Salaries: Govt warns of tough times
Cape Town - Civil servants will have to temper their demands for wage increases with understanding for the recession and the resulting shortfall of billions of rands in revenue collection, government warned on Thursday.
Government will put "its cards on the table" about its shrinking spending power when it starts negotiating with trade unions, spokesperson Themba Maseko told reporters at the fortnightly Cabinet briefing. "It is tough times which call for tough choices to be made. It is absolutely essential firstly for the leaders of the unions, but secondly for the country as a whole to understand what this recession means for our economy, the constraints that it places on us as a government.
"One of the most immediate consequences of this recession is that there is a decline in tax collections."
He was referring to Finance Minister Pravin Gordhan's announcement that revenue collection was R19bn lower than expected and that this could increase to R60bn by year's end.
Maseko said the state could not afford to spend all money at its disposal on wage increases because it would have nothing left for other essential services.
"We still need to buy textbooks for learners, we still need to buy medical supplies, we still need to fix a lot of the things that are broken in our public hospitals, so not all the cash that is available for example in the health budget can actually be brought into the salaries."
In addition, Cabinet was expecting pleas from struggling state-owned enterprises for further cash injections, he said, but declined to name the parastatals.
Maseko said however that "at the same time we are committed to making sure than any offer we put on the table is as reasonable as possible, but also it must be affordable.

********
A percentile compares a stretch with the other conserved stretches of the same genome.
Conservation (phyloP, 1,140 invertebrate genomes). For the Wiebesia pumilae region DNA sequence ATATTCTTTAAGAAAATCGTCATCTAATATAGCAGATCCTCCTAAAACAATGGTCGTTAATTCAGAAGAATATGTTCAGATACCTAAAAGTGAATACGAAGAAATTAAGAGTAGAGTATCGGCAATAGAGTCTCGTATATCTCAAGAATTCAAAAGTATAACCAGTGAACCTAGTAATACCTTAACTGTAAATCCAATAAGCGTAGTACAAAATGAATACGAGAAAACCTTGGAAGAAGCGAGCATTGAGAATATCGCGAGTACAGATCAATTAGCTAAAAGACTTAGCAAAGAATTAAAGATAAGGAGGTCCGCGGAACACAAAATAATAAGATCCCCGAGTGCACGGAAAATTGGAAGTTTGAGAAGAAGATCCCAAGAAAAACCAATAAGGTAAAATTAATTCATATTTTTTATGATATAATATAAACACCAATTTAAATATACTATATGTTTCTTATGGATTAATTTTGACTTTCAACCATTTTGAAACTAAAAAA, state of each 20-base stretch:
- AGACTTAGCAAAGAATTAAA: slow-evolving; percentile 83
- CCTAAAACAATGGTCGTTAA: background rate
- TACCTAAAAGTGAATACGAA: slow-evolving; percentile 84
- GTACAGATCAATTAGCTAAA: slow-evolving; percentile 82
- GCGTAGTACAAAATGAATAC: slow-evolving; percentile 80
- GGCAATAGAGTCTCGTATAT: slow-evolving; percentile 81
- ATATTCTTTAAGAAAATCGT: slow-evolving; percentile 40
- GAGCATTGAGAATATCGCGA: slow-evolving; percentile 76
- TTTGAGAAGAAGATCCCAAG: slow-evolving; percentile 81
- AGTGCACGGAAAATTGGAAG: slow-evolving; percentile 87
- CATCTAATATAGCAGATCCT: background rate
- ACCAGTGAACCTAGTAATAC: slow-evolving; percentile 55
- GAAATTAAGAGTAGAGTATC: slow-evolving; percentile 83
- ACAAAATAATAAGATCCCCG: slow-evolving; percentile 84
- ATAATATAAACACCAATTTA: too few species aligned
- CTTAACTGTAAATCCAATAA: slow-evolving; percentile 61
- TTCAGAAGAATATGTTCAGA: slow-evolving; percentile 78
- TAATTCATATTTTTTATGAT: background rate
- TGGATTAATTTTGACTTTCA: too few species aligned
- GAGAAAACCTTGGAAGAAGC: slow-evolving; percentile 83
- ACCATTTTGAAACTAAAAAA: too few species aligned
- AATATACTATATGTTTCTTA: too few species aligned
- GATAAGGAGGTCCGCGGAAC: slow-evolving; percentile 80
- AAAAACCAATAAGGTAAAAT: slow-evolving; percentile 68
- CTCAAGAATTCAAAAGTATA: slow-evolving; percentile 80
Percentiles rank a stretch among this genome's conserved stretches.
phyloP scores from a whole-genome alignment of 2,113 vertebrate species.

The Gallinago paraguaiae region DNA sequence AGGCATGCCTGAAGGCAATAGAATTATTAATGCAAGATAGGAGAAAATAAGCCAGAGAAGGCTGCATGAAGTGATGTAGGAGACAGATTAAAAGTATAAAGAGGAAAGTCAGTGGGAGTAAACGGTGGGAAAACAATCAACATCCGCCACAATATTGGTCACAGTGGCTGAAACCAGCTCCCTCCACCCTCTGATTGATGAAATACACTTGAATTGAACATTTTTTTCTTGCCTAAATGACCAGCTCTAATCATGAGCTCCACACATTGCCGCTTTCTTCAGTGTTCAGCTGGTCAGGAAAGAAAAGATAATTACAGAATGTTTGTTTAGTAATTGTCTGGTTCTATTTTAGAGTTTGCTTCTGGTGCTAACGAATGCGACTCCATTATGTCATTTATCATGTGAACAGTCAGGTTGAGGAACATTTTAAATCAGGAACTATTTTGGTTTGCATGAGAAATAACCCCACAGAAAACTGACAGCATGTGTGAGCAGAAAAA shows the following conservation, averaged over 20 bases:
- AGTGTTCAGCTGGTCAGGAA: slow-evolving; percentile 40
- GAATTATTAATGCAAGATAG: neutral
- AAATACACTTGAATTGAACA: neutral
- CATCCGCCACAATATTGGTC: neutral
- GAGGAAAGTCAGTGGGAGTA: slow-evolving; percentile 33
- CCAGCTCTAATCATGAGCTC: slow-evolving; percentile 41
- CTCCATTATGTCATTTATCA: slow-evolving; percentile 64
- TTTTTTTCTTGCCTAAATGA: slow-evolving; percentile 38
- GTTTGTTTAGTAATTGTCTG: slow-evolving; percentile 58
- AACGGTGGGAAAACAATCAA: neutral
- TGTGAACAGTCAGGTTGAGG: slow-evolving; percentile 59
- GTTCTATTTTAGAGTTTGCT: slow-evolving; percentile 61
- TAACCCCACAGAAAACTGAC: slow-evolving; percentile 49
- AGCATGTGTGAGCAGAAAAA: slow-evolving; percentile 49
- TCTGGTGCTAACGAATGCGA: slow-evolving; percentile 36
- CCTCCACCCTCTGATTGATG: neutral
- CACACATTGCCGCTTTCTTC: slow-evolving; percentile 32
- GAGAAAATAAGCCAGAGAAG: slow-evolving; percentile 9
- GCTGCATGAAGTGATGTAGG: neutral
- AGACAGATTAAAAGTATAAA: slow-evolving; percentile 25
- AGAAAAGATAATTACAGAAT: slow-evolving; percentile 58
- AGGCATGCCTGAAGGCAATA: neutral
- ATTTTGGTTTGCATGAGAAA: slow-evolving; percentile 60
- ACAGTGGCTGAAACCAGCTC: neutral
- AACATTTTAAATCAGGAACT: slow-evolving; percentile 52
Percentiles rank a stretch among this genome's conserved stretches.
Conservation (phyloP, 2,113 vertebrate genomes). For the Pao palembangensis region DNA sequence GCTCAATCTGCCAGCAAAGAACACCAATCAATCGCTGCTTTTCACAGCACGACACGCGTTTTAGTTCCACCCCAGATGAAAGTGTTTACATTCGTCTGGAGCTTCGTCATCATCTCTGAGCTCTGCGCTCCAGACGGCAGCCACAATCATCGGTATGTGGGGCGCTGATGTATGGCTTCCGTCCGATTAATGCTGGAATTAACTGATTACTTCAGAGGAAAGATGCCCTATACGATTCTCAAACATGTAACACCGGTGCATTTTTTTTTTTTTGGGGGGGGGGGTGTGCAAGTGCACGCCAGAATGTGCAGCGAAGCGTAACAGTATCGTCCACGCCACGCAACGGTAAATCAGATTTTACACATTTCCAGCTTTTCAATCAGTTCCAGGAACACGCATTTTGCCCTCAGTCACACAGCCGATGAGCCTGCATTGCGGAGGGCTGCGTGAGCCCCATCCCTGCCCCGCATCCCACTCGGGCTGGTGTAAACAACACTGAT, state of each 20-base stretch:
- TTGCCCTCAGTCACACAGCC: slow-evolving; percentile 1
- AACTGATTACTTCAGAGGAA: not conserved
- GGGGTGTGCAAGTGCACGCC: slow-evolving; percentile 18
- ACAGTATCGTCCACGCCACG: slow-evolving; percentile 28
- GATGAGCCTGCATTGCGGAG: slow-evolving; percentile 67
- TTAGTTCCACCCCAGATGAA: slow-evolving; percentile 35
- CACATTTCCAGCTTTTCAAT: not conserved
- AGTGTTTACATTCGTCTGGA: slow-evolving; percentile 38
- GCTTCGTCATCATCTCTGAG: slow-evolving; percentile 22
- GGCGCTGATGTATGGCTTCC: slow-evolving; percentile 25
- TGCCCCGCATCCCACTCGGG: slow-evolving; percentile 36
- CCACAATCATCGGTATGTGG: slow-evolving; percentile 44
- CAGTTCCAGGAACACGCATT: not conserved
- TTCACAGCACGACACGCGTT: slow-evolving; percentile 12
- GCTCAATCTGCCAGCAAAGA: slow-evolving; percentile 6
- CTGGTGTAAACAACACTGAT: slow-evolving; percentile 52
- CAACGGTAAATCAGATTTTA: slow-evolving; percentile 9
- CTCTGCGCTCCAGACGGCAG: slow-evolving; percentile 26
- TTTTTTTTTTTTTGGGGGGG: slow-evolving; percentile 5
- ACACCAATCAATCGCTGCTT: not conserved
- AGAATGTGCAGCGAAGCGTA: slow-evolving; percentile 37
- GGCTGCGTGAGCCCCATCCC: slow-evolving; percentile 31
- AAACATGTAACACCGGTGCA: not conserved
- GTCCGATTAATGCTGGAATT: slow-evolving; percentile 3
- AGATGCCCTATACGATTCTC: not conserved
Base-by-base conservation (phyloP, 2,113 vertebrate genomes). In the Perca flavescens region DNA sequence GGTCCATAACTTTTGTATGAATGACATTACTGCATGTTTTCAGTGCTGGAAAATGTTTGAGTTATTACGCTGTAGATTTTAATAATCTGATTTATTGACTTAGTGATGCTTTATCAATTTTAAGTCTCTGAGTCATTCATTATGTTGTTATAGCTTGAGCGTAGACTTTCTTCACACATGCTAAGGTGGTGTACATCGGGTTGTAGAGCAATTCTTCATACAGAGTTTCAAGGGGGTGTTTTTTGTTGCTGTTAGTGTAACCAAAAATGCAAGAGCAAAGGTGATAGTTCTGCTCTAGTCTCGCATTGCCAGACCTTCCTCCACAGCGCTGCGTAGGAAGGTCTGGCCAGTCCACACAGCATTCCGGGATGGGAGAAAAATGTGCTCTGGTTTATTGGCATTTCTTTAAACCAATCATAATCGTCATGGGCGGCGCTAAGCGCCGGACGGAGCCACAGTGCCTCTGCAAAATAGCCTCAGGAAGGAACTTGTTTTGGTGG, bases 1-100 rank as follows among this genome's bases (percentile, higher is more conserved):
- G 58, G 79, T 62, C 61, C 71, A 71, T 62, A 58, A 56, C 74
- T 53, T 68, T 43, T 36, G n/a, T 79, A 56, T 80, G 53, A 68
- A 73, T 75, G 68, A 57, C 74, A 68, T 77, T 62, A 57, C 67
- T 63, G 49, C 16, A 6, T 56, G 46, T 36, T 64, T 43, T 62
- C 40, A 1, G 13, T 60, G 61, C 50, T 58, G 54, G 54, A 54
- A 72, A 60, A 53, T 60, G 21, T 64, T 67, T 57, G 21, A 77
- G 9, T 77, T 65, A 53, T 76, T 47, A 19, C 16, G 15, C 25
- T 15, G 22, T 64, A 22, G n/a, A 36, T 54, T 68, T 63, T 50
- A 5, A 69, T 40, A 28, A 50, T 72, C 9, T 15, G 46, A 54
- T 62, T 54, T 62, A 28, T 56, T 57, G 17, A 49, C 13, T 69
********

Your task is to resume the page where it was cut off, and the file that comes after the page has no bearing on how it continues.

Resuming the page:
'Give negotiators a chance'
"If we can explain that properly and thoroughly to unions we believe that when we put issues on the table, they will be understood."
He said the government was half expecting to enter a "strike season" as poorly remunerated civil servants ask for redress, but hoped they would reconsider before downing tools.
Cabinet called on striking doctors to return to work immediately and teachers who have threatened to follow suit to think about the impact on students, he said.
"It is a historic problem. The issue of low salaries for people working in the public sector is something that has gone on for many decades in this country... We did not move fast enough in addressing issues such as salaries of doctors.
"Our plea is for teachers to give negotiators a chance without resorting to strike action."
Maseko brushed aside suggestions that ministers should accept austerity cuts on their own pay packages or that President Jacob Zuma's decision to create six new ministries at a still unknown cost should be postponed.
"In negotiations with the unions that argument may or may not arise. But we have reconfigured government because we believed that we needed a new structure of government to accelerate delivery of services to all citizens."
He said the cost of enlarging the administration would be known around August 24 when all departments had to submit their budget requirements to the treasury.